The big question Tuesday was whether the coronavirus would affect turnout at the polls. Biden is moving closer to securing the Democratic presidential nomination but could face a setback if the older voters who tend to support him don’t show up. Sanders, meanwhile, can’t afford to lose support from young voters who have been his most loyal supporters.

Millions of voters have already participated in some form of early voting. But there were some signs on Tuesday that voters — and poll workers — were staying home.

In Burbank, a small community southwest of Chicago, most of the voting stations stood empty at 8 a.m. Only 17 people had voted, a pace that officials said was unusually slow.

In Palm Beach County, Florida, 800 volunteer poll workers backed out on Monday and just 100 new volunteers offered to take their place.

Palm Beach County Elections Supervisor Wendy Sartori Link said three polling sites had to be moved and four opened significantly late because workers didn’t show up and hadn’t given notice, leaving her and her staff in the lurch.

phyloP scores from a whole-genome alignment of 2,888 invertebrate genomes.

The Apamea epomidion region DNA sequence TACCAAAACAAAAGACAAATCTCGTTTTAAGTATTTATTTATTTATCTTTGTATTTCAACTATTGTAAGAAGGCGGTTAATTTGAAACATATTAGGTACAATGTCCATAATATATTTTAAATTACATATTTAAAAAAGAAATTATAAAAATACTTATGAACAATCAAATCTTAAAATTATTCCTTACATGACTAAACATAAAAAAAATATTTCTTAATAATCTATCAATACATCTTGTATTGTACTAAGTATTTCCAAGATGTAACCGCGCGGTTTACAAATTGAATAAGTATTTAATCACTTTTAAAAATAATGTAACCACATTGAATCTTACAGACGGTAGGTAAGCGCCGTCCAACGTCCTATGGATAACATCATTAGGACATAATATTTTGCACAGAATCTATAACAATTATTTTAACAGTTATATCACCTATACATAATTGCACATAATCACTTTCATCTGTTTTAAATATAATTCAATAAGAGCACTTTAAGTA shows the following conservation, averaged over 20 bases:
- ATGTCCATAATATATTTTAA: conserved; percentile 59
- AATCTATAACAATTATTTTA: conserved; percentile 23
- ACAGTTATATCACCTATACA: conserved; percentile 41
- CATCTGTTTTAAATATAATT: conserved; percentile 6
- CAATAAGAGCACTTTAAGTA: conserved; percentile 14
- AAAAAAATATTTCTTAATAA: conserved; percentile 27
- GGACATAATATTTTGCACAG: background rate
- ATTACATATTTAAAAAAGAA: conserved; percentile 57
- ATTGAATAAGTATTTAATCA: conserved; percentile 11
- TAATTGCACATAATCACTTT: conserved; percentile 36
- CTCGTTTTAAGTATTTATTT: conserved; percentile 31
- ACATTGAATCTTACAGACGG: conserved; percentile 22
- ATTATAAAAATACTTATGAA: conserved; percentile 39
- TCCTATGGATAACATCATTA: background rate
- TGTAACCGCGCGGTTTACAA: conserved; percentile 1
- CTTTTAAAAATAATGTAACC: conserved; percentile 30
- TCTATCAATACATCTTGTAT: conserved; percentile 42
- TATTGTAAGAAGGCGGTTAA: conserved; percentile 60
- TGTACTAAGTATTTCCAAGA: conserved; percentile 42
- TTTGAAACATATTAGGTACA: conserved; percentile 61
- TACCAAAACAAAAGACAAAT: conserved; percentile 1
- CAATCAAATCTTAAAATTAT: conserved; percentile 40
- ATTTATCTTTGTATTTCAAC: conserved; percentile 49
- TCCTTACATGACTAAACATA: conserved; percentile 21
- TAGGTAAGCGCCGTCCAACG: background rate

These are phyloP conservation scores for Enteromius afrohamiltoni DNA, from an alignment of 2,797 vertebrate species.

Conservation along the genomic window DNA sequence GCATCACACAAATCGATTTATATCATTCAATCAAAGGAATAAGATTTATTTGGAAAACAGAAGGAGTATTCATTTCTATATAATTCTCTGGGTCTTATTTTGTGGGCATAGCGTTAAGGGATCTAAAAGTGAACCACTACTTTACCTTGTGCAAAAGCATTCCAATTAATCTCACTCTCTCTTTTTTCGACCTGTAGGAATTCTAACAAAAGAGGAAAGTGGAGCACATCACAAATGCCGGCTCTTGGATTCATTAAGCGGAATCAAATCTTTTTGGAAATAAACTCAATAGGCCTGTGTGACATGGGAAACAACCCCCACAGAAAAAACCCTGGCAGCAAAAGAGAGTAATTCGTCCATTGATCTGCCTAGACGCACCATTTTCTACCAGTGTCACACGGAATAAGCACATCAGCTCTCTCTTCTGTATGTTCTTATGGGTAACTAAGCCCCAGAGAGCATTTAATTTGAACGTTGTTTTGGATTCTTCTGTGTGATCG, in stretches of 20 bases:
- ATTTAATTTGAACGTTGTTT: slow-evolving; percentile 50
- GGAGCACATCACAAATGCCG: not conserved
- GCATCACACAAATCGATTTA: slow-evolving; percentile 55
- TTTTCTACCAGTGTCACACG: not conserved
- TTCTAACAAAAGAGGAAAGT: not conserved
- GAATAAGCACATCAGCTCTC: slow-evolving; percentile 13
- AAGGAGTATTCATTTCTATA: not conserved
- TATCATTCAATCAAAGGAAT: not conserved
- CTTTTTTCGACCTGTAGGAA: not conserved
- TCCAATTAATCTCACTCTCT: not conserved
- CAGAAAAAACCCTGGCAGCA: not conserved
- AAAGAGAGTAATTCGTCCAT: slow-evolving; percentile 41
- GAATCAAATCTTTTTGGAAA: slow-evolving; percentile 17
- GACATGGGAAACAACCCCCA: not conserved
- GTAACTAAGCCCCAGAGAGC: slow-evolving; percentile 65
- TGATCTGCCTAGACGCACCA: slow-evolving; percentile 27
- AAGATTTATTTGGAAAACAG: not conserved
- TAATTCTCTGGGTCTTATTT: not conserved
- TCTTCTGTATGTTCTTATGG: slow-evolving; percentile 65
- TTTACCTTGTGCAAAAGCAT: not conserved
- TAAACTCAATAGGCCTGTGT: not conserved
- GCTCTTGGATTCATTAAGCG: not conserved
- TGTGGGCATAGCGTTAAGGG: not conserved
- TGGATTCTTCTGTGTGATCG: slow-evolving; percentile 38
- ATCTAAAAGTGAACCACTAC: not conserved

"We probably should have been expecting it more than we were," she said.

In Illinois, there was a push to relocate about 50 Chicago-area polling places after locations canceled at the last minute and said they would not be available for use on Tuesday. Timna Axel, director of communications for the Chicago Lawyers’ Committee for Civil Rights, said voters had been calling the group’s hotline all morning to get help finding their polling places.

The steady flow of calls — including from some polling place workers — is "unusual for a primary," Axel said.

Biden senior adviser Anita Dunn said Tuesday afternoon that the former vice president’s campaign watched early morning reports of low Chicago turnout with some concern Tuesday, but she said those worries abated as voters cast ballots throughout the day.

"You hear there’s no rush hour" at the polls, "and then you realize, well, there’s no rush hour at all," because so many voters are working at home. That doesn’t mean turnout won’t be lower than it would have been, Dunn said, but that voting will be "more evenly distributed throughout the day."

Both the Biden and Sanders campaigns believe that neither candidate can expect any inherent advantage from lower turnout.

The tumult surrounding the virus has left the primary campaign in a state of suspended animation.